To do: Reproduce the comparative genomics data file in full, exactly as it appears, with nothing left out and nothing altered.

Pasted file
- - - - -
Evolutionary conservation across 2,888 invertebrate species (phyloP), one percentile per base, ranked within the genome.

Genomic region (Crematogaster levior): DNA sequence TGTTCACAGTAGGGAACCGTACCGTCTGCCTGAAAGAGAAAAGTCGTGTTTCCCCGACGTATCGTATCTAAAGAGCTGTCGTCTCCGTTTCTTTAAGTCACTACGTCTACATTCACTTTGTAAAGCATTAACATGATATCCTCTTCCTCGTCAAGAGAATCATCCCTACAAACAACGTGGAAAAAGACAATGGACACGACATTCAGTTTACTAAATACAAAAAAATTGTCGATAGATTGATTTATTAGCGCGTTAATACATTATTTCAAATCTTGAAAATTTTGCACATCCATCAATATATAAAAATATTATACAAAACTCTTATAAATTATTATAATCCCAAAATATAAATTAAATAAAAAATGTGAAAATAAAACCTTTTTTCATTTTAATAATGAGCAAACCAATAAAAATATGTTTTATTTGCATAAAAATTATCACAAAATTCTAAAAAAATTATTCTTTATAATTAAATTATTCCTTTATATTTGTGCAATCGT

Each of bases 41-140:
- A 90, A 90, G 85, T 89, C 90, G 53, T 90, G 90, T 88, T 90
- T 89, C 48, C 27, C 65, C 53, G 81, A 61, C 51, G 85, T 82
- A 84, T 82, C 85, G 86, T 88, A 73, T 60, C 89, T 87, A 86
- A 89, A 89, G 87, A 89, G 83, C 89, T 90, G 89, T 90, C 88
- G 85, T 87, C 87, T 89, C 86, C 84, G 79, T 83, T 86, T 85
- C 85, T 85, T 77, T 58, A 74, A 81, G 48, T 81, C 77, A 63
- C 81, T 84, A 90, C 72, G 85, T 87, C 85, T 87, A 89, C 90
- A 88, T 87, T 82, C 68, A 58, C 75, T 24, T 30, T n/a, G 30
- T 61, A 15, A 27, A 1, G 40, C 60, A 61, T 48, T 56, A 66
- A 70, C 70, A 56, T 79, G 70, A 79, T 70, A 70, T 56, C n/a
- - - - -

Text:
Evolutionary conservation across 2,888 invertebrate species (phyloP), one percentile per base, ranked within the genome.

Genomic region (Crematogaster levior): DNA sequence TGTTCACAGTAGGGAACCGTACCGTCTGCCTGAAAGAGAAAAGTCGTGTTTCCCCGACGTATCGTATCTAAAGAGCTGTCGTCTCCGTTTCTTTAAGTCACTACGTCTACATTCACTTTGTAAAGCATTAACATGATATCCTCTTCCTCGTCAAGAGAATCATCCCTACAAACAACGTGGAAAAAGACAATGGACACGACATTCAGTTTACTAAATACAAAAAAATTGTCGATAGATTGATTTATTAGCGCGTTAATACATTATTTCAAATCTTGAAAATTTTGCACATCCATCAATATATAAAAATATTATACAAAACTCTTATAAATTATTATAATCCCAAAATATAAATTAAATAAAAAATGTGAAAATAAAACCTTTTTTCATTTTAATAATGAGCAAACCAATAAAAATATGTTTTATTTGCATAAAAATTATCACAAAATTCTAAAAAAATTATTCTTTATAATTAAATTATTCCTTTATATTTGTGCAATCGT

Each of bases 41-140:
- A 90, A 90, G 85, T 89, C 90, G 53, T 90, G 90, T 88, T 90
- T 89, C 48, C 27, C 65, C 53, G 81, A 61, C 51, G 85, T 82
- A 84, T 82, C 85, G 86, T 88, A 73, T 60, C 89, T 87, A 86
- A 89, A 89, G 87, A 89, G 83, C 89, T 90, G 89, T 90, C 88
- G 85, T 87, C 87, T 89, C 86, C 84, G 79, T 83, T 86, T 85
- C 85, T 85, T 77, T 58, A 74, A 81, G 48, T 81, C 77, A 63
- C 81, T 84, A 90, C 72, G 85, T 87, C 85, T 87, A 89, C 90
- A 88, T 87, T 82, C 68, A 58, C 75, T 24, T 30, T n/a, G 30
- T 61, A 15, A 27, A 1, G 40, C 60, A 61, T 48, T 56, A 66
- A 70, C 70, A 56, T 79, G 70, A 79, T 70, A 70, T 56, C n/a